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R. R. Rogers and Gene B. Walker

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Ray C. Boston and R. R. Rogers

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M. K. Yau and R. R. Rogers

Abstract

Given a long, continuous record of rain rate measured at a point on the ground, it is straightforward to select a threshold value of rate and note the duration of each event in which the threshold is exceeded. The distribution of durations for any prescribed threshold can be transformed to a distribution of linear extents or lengths over which the threshold rate is exceeded by employing the translation velocity of the rain pattern and invoking the time-to-distance conversion, known as Taylor's hypothesis. The conversion from a distribution of lengths to a corresponding distribution of areas in which the threshold rate is exceeded is a more difficult step, but one that can be carried out if the shapes of the rain regions are specified.

Using a ten-year record of rain rate at Montreal, we have generated the size distributions of rain regions in which a number of thresholds between 1 and 100 mm h−1 are exceeded, assuming the shapes to be circular. Results were compared with size distributions determined from a large sample of radar records at an altitude of 2 km. It was found that there is reasonable approximate agreement between the observed and computed distributions if an allowance is made for the bias against small echoes in the radar observations arising from limited spatial resolution.

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R. R. Rogers and W. O. J. Brown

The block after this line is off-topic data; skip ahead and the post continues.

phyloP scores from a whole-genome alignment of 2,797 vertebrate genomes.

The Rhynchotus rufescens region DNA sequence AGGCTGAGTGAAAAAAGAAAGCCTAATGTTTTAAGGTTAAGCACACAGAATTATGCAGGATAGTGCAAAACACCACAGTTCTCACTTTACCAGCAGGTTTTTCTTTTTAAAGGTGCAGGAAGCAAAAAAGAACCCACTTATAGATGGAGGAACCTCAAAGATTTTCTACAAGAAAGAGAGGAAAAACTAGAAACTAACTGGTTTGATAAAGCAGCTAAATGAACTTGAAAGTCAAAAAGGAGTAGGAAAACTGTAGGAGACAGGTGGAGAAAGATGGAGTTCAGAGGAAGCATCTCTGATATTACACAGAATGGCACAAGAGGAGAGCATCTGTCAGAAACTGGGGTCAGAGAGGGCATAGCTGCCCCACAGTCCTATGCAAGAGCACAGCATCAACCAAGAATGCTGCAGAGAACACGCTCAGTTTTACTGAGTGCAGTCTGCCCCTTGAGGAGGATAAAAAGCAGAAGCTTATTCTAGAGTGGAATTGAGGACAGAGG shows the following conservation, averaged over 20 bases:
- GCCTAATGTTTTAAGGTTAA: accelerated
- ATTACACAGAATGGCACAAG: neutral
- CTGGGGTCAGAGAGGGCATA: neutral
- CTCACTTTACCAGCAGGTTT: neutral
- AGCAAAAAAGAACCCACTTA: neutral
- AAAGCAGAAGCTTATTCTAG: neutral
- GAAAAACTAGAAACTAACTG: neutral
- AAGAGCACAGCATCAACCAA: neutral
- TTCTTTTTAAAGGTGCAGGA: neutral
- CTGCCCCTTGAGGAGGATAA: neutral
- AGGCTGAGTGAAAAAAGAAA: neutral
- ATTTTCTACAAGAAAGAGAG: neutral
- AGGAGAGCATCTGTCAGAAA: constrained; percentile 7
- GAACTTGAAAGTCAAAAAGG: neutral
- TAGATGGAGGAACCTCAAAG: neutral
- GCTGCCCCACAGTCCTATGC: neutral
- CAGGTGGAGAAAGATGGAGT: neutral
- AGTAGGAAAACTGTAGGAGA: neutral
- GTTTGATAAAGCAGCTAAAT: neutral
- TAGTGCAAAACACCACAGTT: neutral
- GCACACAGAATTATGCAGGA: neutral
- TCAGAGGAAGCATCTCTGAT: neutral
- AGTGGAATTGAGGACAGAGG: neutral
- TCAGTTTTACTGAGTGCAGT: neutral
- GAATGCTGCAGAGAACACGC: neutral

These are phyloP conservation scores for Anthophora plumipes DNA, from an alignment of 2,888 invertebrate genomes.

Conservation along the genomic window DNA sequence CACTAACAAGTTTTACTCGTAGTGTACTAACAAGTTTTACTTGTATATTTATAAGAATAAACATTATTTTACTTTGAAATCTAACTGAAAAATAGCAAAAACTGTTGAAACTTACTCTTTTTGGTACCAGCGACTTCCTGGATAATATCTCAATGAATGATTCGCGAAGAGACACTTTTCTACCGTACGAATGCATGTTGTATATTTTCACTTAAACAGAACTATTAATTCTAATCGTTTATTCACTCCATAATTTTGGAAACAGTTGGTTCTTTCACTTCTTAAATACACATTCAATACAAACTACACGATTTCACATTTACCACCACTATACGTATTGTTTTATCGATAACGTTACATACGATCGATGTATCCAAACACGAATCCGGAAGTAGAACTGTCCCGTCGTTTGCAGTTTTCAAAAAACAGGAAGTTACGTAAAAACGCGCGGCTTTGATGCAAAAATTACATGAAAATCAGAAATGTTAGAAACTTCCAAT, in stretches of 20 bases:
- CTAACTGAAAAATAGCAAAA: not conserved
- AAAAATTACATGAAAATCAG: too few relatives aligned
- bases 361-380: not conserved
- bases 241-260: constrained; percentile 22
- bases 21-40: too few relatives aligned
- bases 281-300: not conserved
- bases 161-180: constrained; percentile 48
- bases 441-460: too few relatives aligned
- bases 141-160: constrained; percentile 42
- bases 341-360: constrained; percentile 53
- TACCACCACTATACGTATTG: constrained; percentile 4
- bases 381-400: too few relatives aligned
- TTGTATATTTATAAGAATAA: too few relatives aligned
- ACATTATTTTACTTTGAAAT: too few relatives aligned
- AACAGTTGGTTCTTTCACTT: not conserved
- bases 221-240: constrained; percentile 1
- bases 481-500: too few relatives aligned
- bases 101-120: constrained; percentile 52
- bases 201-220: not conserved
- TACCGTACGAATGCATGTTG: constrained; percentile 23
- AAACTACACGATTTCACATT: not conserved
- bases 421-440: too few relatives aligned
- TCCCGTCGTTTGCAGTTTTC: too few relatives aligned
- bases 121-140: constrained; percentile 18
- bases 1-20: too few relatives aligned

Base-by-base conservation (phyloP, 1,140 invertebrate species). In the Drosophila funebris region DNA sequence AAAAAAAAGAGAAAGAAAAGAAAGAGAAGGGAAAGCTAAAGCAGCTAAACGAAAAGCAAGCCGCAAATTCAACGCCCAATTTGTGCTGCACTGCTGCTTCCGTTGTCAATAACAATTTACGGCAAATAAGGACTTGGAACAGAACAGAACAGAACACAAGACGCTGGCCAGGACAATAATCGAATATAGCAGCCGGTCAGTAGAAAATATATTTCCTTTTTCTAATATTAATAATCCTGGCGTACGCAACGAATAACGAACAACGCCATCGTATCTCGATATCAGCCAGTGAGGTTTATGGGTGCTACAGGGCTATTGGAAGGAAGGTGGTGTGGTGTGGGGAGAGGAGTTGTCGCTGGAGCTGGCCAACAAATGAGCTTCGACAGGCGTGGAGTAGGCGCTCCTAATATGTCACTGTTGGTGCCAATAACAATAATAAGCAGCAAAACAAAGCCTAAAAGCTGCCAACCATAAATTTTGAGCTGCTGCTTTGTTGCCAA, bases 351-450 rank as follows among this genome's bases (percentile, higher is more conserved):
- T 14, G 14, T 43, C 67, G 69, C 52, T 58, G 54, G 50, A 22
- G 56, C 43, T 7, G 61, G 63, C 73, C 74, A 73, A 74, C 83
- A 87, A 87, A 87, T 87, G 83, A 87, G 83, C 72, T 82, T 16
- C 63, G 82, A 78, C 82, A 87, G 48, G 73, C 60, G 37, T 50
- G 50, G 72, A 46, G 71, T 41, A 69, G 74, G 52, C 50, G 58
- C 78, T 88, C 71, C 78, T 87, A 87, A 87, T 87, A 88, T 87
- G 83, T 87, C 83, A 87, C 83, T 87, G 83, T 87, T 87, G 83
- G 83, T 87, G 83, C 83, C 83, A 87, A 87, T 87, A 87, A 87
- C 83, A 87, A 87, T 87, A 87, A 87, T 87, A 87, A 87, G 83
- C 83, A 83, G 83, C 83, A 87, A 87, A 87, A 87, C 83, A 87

On 23 May 1996, a Montreal suburban paint factory containing several hundred thousand gallons of paints, solvents, and other chemicals burned to the ground in a spectacular fire. The smoke plume from the fire was readily detected by three radars operated by McGill University for routine observations of the atmosphere. An S-band (10-cm wavelength) scanning radar provided a plan view of the plume from the time of its initial appearance over the plant until the fire was finally extinguished. These data reveal the history of the plume, showing how it meandered and spread as it was advected downwind. The plume passed directly over the site of two vertically pointing radars, one a high-resolution X-band radar (3-cm wavelength) and the other a UHF (33-cm wavelength) wind profiler. Doppler spectra of the smoke echoes in the vertical beam of the profiler indicated predominantly downward velocities, but it was not possible to distinguish in the spectra between scattering by settling particles and scattering by the refractively perturbed air. The reflectivity of the plume in the vertical beam of the wind profiler, expressed in terms of the rain-equivalent reflectivity factor, had values up to 40 dBZ. At the shorter wavelength of the X-band radar, the reflectivity factors were less by amounts ranging from 20 to more than 30 dBZ. The difference in reflectivity can probably be accounted for by a combination of 1) the presence in the plume of particles on the order of 10 mm in diameter, which are too large to satisfy the Rayleigh scattering approximation at the shorter wavelength, and 2) a strongly perturbed structure of atmospheric refractivity, caused by the heating and turbulent mixing generated by the fire and creating a strong echo at the longer wavelength.